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Two Financial Must-Reads

[Guest post by Noam Scheiber:]

First, if you missed this Wall Street Journal op-ed by CFTC Chairman Gary Gensler this week, you should really check it out. It's one of the most lucid cases for regulating derivatives that I've read this last year or so. (The CFTC is the primary federal regulator overseeing derivatives--at least, the minority of derivatives that are actually regulated today. Which is the whole problem...). Here's the key passage:

Derivatives themselves are not new: They have existed since the Civil War, when farmers and grain merchants began using them to hedge against future changes in the price of corn and wheat. So they entered into derivatives contracts with other parties to lock in the price of corn or wheat for harvest time.
These first derivatives—called futures—have been comprehensively regulated since the 1930s.
Futures markets functioned largely without incident during the 2008 financial crisis in part because these contracts are cleared by regulated clearinghouses. Clearinghouses act as middlemen between the buyer and the seller of a futures contract, guaranteeing the obligations of both parties. They value positions on a daily basis and require both parties to post collateral to ensure that there is sufficient cushion in the event that any party defaults. And they minimize the risk and interconnectedness brought about by derivatives transactions.
But in 1981 a new type of derivative was developed to allow corporations to hedge risks outside of the regulated futures markets. These unregulated derivatives—commonly referred to as over-the-counter derivatives—are not yet required to be cleared by clearinghouses. This has created a system where financial institutions are deeply interconnected. If a derivatives dealer fails today it can have severe economic implications across the entire financial system.
A key measure included in the financial reform bill currently being debated in the Senate would require standard over-the-counter derivatives to be cleared by central clearinghouses. This will greatly reduce risk, interconnectedness and the need for future bailouts. Financial institutions would be freer to fail with limited effects on the broader economy. ...
Roughly 90% of over-the-counter derivatives transactions are between two financial entities such as banks, hedge funds, finance companies, pension plans and insurance companies. As long as financial entities remain interconnected through their derivatives, one entity's failure could mean a run on another financial entity and a difficult decision for a future Treasury secretary.

Second, if you're at all interested in the SEC case against Goldman Sachs over a deal it set up for hedge fund titan John Paulson, you really should read this terrific investigative piece by Jesse Eissenger and Jake Bernstein at ProPublica from two weeks ago. It's about a hedge fund called Magnetar, which did Goldman-Paulson style deals on a massive, massive scale as the housing boom turned into a bust. In doing so, it injected money into the mortgage market that arguably kept the boom going for significantly longer than it otherwise would have, which of course made the bust much more painful. Eissenger and Bernstein have pieced together a long, fascinating narrative, which I'd encourage you to read in its entirety. But here's the gist of what Magnetar was up to:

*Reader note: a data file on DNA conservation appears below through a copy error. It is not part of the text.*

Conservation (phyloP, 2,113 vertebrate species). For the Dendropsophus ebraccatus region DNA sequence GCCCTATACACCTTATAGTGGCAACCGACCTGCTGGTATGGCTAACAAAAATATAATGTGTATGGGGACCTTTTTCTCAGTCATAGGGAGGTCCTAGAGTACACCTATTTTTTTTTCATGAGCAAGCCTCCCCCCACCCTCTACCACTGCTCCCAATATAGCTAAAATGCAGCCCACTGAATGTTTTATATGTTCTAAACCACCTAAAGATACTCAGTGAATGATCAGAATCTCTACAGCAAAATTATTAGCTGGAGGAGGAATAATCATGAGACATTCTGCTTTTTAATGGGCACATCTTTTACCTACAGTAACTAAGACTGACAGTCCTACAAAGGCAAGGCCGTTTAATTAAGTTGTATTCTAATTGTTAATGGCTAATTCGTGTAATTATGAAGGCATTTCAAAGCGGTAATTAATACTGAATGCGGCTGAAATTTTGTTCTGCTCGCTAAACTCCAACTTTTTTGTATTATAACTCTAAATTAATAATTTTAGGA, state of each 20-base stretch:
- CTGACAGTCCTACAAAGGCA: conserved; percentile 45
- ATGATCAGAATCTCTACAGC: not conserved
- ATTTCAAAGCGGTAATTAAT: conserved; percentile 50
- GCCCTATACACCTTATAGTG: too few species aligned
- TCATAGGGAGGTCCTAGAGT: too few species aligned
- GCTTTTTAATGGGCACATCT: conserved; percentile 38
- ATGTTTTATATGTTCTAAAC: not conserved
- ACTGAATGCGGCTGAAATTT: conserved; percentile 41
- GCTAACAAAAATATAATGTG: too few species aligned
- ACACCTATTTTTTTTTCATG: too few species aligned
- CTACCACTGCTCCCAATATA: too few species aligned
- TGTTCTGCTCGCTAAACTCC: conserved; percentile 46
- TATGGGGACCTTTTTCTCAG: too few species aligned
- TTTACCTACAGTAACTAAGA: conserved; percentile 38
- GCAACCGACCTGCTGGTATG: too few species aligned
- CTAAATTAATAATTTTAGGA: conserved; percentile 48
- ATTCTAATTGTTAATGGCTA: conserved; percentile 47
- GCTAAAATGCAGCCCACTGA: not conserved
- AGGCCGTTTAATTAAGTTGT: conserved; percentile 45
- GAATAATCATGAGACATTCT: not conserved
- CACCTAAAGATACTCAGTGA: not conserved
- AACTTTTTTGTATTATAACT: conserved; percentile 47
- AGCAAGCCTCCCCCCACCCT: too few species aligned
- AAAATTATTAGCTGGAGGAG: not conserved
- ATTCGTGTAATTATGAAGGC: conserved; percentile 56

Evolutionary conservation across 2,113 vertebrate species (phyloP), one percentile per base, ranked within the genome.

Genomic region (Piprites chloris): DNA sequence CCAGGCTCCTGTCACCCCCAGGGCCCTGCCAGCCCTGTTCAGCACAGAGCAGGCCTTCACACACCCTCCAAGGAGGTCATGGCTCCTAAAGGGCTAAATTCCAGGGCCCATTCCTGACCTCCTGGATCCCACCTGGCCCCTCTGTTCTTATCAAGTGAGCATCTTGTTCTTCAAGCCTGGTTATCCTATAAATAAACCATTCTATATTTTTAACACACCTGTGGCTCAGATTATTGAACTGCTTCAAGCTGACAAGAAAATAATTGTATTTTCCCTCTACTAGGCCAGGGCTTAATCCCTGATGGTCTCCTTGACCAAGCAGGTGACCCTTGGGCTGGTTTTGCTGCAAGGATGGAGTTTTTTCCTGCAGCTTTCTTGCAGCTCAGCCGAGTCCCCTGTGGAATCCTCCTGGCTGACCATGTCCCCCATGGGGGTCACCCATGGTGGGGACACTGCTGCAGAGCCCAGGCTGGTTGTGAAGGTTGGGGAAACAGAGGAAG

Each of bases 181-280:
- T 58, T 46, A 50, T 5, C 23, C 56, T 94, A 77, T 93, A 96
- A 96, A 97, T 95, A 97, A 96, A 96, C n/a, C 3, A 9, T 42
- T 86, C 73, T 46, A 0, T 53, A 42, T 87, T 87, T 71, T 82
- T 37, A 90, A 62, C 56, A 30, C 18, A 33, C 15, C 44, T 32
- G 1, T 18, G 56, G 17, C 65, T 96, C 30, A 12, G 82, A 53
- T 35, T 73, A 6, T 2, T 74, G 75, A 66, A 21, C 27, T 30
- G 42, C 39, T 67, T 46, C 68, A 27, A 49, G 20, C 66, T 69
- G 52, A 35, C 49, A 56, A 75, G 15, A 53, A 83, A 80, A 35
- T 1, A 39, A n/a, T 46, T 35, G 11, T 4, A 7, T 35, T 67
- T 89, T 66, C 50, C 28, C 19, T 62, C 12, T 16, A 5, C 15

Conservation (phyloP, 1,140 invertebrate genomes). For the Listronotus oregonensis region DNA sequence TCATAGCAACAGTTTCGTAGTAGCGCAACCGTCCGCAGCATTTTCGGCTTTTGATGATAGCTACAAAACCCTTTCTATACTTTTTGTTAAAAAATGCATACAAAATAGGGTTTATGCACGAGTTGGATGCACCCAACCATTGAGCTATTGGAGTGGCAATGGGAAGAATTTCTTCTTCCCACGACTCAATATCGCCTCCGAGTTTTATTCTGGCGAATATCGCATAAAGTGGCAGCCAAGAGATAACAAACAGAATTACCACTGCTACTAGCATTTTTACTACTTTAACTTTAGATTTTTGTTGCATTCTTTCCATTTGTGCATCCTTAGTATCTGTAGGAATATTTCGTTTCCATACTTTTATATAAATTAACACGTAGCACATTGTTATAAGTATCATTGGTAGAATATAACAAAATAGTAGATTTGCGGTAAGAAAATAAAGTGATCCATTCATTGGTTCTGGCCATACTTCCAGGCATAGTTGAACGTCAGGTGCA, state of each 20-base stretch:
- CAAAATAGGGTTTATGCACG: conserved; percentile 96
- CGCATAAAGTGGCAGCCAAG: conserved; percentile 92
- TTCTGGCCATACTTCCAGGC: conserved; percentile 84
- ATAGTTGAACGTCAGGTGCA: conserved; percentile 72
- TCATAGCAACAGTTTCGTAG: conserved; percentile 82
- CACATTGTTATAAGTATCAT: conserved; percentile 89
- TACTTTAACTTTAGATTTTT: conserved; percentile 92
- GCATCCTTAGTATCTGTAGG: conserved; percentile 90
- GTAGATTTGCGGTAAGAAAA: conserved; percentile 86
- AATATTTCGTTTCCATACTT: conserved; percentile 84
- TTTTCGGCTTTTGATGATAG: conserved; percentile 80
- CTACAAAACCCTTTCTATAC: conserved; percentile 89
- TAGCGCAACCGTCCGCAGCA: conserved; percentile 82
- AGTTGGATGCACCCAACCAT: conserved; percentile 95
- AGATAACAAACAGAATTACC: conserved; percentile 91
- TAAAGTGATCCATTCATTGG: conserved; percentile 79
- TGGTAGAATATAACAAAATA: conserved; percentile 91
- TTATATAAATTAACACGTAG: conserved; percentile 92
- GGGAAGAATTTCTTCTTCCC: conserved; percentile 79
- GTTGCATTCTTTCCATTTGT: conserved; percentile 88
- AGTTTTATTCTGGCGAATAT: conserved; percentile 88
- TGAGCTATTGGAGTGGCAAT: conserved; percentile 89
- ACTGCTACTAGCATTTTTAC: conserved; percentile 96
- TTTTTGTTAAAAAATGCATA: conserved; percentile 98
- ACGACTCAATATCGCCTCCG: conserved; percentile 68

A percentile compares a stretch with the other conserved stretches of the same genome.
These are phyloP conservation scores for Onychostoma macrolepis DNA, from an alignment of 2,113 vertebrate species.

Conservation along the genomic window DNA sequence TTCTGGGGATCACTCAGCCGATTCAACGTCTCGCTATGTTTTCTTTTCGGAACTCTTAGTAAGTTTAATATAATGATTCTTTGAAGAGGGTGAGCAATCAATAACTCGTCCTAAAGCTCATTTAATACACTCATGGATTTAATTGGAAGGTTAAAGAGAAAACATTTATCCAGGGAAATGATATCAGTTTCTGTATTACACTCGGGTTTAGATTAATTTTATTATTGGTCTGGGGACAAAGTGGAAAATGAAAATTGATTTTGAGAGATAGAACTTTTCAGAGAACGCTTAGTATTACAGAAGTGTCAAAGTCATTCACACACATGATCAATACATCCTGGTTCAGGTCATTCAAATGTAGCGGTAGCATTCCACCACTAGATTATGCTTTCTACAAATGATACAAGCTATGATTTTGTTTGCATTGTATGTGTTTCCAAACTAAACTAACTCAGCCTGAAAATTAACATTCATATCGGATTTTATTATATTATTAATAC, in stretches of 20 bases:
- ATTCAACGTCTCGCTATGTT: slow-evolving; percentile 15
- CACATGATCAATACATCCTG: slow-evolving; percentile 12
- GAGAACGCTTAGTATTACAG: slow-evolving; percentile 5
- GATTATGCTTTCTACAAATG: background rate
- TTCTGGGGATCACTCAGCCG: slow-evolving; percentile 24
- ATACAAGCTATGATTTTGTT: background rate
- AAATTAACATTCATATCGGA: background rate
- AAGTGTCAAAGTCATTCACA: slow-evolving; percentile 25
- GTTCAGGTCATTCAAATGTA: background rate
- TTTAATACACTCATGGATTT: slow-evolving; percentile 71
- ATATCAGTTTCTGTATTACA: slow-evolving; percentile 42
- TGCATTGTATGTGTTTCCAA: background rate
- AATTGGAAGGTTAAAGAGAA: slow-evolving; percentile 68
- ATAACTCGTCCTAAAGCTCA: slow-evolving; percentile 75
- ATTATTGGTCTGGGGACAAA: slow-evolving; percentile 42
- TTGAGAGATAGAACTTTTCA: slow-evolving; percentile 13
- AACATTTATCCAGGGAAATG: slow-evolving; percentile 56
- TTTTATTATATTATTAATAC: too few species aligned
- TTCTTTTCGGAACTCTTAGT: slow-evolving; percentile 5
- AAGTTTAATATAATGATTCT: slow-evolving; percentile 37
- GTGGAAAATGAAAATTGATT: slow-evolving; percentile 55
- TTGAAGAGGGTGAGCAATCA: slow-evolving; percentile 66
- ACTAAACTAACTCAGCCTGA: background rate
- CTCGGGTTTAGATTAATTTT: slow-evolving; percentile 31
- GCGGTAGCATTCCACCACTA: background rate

According to bankers and others involved, the Magnetar Trade worked this way: The hedge fund bought the riskiest portion of a kind of securities known as collateralized debt obligations -- CDOs. If housing prices kept rising, this would provide a solid return for many years. But that's not what hedge funds are after. They want outsized gains, the sooner the better, and Magnetar set itself up for a huge win: It placed bets that portions of its own deals would fail.
Along the way, it did something to enhance the chances of that happening, according to several people with direct knowledge of the deals. They say Magnetar pressed to include riskier assets in their CDOs that would make the investments more vulnerable to failure.  ...
An independent analysis commissioned by ProPublica shows that these deals defaulted faster and at a higher rate compared to other similar CDOs. According to the analysis, 96 percent of the Magnetar deals were in default by the end of 2008, compared with 68 percent for comparable CDOs. ...
Magnetar wasn't the only market player to come up with clever ways to bet against housing. ... Such short bets can be helpful; they can serve as a counterweight to manias and keep bubbles from expanding.
Magnetar's approach had the opposite effect -- by helping create investments it also bet against, the hedge fund was actually fueling the market. Magnetar wasn't alone in that: A few other hedge funds also created CDOs they bet against. And, as the New York Times has reported, Goldman Sachs did too. But Magnetar industrialized the process, creating more and bigger CDOs.